Dr Ley and I started a discussion that left everyone one out. Not on purpose but here we will try to catch you up. Sorry, the enter key is mightier than the mind at times.
From Biblical times until today, Jews have invoked the Divine in feminine terms--both "the Jewish God" and "other goddesses". This is a selection of texts for study, mostly in chronological order, with a minimum of commentary. As always, comments and questions are welcome by e-mail (JJLatpost.queensu.ca). Note: The Tetragrammaton, the four-letter Hebrew name of God, is given in transliteration as YHVH. For a brief discussion of the pronunciation and meaning of this name see http://www.msgr.ca/msgr-8/name_calling.htm
c. 750 BCE, Sinai Desert
An inscription on a piece of pottery, found in 1975/76 at Kuntillet Arjud in the
Sinai desert, reads Berakhti et’khem l’YHVH Shomron ul’Asherato. "I have blessed you by YHVH of Samaria and His Asherah."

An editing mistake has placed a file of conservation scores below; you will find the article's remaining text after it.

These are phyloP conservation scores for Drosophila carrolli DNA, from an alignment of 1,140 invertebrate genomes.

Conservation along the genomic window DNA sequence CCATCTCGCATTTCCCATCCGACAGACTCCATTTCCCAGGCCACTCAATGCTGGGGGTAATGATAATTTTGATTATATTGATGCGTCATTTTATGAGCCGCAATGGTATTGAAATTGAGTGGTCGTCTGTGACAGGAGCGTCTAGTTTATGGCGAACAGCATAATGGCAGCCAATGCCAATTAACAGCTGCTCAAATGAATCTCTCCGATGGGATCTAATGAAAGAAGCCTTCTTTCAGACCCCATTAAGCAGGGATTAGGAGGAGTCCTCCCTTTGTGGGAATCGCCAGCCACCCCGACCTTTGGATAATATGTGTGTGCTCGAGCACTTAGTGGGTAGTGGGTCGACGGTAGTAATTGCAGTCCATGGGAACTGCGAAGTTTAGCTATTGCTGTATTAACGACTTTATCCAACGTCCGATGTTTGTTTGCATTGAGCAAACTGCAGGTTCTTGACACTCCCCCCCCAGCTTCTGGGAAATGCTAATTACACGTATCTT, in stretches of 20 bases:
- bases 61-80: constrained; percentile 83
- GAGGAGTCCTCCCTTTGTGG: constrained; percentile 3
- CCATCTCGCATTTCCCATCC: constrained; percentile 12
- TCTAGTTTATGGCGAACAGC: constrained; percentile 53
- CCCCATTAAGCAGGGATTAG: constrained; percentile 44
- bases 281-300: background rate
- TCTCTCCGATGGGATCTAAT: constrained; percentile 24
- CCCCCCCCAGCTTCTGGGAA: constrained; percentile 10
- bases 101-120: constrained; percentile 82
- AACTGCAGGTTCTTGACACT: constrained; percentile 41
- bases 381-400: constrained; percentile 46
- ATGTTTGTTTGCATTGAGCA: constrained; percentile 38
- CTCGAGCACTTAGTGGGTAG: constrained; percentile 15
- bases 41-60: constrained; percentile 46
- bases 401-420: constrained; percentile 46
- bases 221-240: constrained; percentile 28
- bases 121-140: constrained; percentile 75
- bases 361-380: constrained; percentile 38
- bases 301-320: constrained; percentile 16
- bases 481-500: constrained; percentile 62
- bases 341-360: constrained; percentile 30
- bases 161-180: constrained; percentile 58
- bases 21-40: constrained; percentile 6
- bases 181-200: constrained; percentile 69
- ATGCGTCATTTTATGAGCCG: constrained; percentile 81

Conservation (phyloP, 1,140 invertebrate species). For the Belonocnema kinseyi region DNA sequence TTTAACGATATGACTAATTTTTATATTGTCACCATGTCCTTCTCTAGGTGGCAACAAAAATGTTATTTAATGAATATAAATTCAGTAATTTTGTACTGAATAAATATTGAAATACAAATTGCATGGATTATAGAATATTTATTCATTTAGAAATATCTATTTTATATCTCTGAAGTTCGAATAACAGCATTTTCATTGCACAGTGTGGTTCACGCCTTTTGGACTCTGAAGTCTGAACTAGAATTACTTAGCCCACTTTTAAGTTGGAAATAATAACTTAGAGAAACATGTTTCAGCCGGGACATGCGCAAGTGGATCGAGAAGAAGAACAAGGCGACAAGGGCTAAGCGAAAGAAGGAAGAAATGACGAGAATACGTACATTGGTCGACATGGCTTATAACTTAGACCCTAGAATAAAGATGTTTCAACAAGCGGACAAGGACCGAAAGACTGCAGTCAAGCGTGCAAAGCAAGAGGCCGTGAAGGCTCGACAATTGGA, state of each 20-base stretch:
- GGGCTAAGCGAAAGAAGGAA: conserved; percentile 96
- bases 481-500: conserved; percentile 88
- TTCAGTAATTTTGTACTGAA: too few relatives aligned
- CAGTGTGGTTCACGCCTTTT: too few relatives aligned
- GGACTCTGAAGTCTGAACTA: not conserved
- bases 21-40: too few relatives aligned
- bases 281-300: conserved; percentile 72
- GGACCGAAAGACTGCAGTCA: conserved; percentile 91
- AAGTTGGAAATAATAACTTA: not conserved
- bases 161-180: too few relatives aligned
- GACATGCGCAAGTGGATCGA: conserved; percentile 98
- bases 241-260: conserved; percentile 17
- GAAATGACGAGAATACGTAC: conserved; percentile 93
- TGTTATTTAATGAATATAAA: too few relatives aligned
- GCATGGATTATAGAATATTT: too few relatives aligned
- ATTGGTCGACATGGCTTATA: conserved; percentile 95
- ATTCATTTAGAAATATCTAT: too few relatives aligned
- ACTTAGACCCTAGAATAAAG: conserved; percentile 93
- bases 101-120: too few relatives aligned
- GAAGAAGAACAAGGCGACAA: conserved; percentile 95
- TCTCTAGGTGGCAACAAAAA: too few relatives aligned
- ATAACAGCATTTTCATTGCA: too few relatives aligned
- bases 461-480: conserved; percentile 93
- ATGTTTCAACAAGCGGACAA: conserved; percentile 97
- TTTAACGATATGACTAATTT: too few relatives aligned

("Shomron" could also be read "shomrenu", our Guardian; but note II Kings 13:6: "and the Asherah remained standing in Samaria".)
A similar inscription on pottery from the same site—which scholars think was a resting place, of a religious nature, for travellers following trade routes through the Sinai—says "I bless you by YHVH of Teman and His Asherah." There may be another reference to YHVH and His Asherah in an inscription on the building wall. And references to YHVH and His Asherah, from around the same time, have also been found in an inscription at Khirbet el-Qom, near Hebron in the Biblical heartland of the Land of Israel.
Scholars disagree as to whether Asherah in these inscriptions, and in several hostile Biblical references, is the Near Eastern goddess Asherah (known in Canaanite texts from Ugarit, Syria, as Athirat, a great mother goddess associated with the sea), or merely a ritual object that had an association with her. According to Biblical references, this would likely be a tree (see e.g. Deuteronomy 16:21)….
To be continued . . .